Planning comes before actionThe Office of the Inspector General of the Department of Health and Human Services recently published “Practical Guidance for Health Care Governing Boards on Compliance Oversight,” in collaboration with a number of leading health care organizations.

This post examines health care governing boards and their roles in providing oversight for compliance with state and federal health care regulatory laws by identifying and auditing potential risk areas.

Identifying and Auditing Potential Risk Areas

To maintain compliance as a health care provider, it’s important to identify and audit potential risk areas. As the guidance states, common risk areas include:

  • Referral relationships and arrangements
  • Billing problems
  • Privacy breaches
  • Quality-related events

The guidance advises that boards can identify these risks through internal and external resources, such as professional publications, OIG-issued guidance, consultants, competitors and news media. Boards and management teams can learn from publicity generated by problems in other organizations, using such publicity to take stock of their own processes in place.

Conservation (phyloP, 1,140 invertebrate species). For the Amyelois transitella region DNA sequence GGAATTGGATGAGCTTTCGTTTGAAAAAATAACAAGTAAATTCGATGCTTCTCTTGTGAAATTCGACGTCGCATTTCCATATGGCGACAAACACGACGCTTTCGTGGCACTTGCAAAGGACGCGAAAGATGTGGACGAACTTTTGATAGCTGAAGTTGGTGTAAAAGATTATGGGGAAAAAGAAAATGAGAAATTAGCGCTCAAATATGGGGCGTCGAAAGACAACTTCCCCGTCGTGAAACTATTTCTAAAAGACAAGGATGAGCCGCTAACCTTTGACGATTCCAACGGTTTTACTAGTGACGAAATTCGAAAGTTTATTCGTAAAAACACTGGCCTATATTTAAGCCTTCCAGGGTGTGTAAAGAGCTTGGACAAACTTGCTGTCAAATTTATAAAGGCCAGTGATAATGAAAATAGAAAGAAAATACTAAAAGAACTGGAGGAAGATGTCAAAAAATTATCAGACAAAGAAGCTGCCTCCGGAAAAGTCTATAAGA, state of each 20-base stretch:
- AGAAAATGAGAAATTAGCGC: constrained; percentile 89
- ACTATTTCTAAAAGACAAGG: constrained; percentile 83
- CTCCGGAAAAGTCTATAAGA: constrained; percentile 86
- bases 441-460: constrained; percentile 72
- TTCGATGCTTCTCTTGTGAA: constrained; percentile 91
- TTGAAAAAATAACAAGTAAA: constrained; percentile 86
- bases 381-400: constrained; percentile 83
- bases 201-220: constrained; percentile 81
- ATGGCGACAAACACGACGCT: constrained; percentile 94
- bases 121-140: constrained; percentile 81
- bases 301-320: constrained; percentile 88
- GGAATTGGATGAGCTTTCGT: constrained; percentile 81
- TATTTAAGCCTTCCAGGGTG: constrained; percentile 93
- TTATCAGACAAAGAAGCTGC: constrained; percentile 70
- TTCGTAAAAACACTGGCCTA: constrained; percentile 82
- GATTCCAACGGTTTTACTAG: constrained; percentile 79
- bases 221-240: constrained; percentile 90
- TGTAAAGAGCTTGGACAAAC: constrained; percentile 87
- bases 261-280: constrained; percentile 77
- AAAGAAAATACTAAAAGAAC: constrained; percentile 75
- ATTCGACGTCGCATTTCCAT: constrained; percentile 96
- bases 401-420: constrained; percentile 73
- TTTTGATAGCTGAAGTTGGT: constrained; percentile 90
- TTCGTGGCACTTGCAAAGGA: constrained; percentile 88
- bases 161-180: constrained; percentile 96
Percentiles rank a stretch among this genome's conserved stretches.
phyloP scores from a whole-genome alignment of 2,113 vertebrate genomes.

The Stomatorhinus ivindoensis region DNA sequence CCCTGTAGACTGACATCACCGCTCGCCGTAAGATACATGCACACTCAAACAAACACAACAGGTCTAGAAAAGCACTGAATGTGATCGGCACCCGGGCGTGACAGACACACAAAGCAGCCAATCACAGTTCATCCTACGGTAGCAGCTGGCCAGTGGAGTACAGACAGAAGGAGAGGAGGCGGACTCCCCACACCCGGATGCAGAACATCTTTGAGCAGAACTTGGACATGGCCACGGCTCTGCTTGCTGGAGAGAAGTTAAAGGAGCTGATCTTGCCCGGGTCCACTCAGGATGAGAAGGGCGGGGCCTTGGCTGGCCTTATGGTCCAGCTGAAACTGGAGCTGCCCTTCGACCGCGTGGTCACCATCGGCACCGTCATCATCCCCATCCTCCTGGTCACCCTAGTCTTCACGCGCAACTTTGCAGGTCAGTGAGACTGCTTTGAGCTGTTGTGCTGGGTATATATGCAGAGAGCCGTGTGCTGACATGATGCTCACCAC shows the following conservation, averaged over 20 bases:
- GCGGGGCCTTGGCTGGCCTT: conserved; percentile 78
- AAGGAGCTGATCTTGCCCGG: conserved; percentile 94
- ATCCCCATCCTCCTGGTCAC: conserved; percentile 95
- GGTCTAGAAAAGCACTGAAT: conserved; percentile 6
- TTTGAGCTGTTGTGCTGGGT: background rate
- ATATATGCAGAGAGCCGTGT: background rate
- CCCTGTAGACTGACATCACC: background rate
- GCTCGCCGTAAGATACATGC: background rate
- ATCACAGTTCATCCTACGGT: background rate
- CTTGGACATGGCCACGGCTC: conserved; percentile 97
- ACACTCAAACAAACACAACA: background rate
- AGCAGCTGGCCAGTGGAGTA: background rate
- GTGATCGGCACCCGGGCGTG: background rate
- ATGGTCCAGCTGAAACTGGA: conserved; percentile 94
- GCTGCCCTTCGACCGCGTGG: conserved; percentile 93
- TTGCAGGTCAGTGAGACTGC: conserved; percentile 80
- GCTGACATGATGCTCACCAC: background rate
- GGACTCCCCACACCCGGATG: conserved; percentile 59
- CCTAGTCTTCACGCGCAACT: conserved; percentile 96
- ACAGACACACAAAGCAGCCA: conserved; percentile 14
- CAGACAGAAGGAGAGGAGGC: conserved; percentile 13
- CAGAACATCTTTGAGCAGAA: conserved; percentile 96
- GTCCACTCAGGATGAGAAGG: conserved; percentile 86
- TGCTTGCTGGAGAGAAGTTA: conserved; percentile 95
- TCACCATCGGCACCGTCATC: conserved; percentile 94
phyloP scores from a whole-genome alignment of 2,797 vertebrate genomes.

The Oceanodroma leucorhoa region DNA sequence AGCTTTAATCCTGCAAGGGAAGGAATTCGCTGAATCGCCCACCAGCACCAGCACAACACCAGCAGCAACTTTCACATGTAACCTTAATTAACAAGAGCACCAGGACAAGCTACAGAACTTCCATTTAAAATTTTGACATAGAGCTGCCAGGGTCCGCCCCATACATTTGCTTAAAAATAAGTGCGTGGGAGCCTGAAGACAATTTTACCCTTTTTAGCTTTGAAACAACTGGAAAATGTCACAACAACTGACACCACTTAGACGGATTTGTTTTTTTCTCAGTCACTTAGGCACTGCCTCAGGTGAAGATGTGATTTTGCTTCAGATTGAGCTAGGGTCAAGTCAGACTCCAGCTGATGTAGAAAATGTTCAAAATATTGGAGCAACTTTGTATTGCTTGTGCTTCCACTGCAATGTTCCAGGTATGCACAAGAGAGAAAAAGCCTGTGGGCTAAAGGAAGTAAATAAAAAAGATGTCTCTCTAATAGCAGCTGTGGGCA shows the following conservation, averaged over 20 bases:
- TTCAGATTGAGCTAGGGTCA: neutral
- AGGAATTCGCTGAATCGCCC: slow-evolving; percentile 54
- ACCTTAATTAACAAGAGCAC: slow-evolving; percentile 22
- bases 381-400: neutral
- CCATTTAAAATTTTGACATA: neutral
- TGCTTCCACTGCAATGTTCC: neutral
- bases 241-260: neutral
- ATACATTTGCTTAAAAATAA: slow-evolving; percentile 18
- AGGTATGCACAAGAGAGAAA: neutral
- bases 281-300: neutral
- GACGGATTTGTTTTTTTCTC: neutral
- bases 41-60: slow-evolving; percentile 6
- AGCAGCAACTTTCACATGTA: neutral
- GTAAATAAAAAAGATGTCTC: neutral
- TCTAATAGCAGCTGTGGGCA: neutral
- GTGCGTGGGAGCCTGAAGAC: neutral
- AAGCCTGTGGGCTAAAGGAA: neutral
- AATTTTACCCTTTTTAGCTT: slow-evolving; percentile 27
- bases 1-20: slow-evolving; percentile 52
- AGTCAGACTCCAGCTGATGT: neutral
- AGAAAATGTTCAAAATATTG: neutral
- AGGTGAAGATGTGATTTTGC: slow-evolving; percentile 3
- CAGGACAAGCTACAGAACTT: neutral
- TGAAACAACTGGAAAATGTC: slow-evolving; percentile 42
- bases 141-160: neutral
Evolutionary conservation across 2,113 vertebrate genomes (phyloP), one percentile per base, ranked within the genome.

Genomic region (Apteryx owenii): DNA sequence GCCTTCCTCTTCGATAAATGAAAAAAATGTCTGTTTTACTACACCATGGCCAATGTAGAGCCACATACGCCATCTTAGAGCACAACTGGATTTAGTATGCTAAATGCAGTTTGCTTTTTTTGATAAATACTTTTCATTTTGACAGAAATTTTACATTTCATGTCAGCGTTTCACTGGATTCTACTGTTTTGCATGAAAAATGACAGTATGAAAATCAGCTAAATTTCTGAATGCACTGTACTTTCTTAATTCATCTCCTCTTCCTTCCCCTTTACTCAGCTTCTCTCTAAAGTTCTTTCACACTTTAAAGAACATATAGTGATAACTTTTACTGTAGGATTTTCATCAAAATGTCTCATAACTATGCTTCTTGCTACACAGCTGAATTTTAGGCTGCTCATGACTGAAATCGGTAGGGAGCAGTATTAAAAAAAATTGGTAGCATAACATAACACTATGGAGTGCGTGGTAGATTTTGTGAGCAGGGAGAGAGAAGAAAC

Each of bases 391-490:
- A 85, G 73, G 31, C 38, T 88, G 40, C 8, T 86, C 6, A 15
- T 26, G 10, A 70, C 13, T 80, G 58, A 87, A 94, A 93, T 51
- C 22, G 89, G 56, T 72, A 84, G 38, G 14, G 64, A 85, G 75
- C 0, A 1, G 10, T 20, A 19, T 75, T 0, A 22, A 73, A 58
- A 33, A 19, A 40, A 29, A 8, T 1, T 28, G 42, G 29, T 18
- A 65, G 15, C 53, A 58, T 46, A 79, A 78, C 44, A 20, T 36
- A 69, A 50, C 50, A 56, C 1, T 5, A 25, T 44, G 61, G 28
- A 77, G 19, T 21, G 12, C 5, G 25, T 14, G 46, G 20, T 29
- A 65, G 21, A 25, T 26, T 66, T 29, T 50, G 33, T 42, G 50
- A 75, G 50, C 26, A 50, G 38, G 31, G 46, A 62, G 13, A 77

On the topic of auditing, the guidance states that risk areas should be routinely audited in conjunction with the development of corrective action plans, and when designing risk assessment plans, Boards should consider recent industry trends. Such trends include an emphasis on quality, industry consolidation and changes in insurance coverage and reimbursement, with the guidance giving a nod to new payment models and Stark and anti-kickback laws.

The guidance also suggests that Boards should use newly available data resulting from the push toward increased transparency in the health care industry to their organization’s benefit. For example, Boards could use the data to compare against peers when assessing their own organizational risk and compliance.

Read the full guidance here. If you have any questions on identifying and auditing potential risk areas in your organization, please give me a call.

Kristin Edgar practices as part of the Health Care and Education Law sections at Caplan and Earnest. She can be reached at 303-443-8010 or [email protected]